A Conversation With Chaim Chesler
by Asher Weill
In 2006, together with Sandra Cahn (US) and Mikhail Chlenov (Russia), Chaim founded Limmud FSU and chairs its Executive Committee. As executive director of the Israel Public Council for Soviet Jewry, he worked in Israel and around the globe to raise awareness of the struggle of Soviet Jews and their right to repatriate to Israel. Chesler headed The Jewish Agency for Israel’s delegation to the former Soviet Union and the United States, and served as treasurer of The Jewish Agency.]
My mother came to pre-State Palestine from Bialystok in Poland in 1933, my father also managed to get out just in time in 1938, but most of their families did not. When the war started and the Soviet Union invaded the eastern part of Poland, some members of the family moved to Siberia. After the war, they arrived in Israel. Those who chose to stay at home disappeared in the crematoria of Treblinka when the Nazis invaded. I grew up very aware of the shadow of those family members who had perished in the Holocaust. I also knew of the Soviet Union and the Jews who, unlike my aunts and uncles, had stayed in the country after the war had ended. It colored my childhood and it seems to have defined my path in life.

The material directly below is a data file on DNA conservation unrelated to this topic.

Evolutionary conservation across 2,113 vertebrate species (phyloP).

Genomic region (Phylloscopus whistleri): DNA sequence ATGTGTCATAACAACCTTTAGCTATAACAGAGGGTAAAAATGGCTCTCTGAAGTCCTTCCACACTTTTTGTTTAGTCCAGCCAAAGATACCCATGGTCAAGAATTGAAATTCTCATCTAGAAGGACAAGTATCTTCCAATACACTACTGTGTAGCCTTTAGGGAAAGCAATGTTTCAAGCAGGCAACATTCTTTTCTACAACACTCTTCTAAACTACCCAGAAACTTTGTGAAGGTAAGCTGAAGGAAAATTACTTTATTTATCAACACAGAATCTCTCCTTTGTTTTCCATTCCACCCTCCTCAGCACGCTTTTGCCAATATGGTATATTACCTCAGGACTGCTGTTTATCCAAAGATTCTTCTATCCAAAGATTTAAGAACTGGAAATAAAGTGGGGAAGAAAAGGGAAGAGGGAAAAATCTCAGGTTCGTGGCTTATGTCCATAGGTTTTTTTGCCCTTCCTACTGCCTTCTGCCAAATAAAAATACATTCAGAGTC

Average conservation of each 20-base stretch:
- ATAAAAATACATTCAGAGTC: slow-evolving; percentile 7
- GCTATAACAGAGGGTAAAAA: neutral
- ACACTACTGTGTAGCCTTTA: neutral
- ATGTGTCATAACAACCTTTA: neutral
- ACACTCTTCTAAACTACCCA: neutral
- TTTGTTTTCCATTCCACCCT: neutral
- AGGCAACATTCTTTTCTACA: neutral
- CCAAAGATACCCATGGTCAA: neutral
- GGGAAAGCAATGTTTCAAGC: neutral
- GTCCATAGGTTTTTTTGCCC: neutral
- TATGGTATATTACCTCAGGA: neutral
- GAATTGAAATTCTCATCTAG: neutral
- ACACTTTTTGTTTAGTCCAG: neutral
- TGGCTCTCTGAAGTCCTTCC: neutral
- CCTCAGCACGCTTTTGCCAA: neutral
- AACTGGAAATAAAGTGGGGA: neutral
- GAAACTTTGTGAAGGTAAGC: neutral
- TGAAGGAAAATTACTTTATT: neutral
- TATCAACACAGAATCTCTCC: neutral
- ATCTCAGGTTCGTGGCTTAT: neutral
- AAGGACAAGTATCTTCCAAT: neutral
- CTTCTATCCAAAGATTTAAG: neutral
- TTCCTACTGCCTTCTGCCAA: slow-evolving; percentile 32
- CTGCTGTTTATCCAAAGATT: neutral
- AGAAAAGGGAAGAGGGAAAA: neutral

I have spent most of my adult life working to strengthen the centrality of Israel to Jews worldwide and the connection between Israeli Jews and those in the Diaspora. In some ways, I am a Zionist of the old school who believes in the overriding importance of aliya. But I also believe that that centrality today takes many forms and aliya needs to be seen in the wider context of recognizing Israel as the Jewish homeland, so as to make it significant for Jews everywhere. This is all the more challenging in the contemporary electronic and global village, when most Jews live without fear of anti-Semitism, although the current wave of anti-Jewish sentiment sweeping Europe is truly alarming.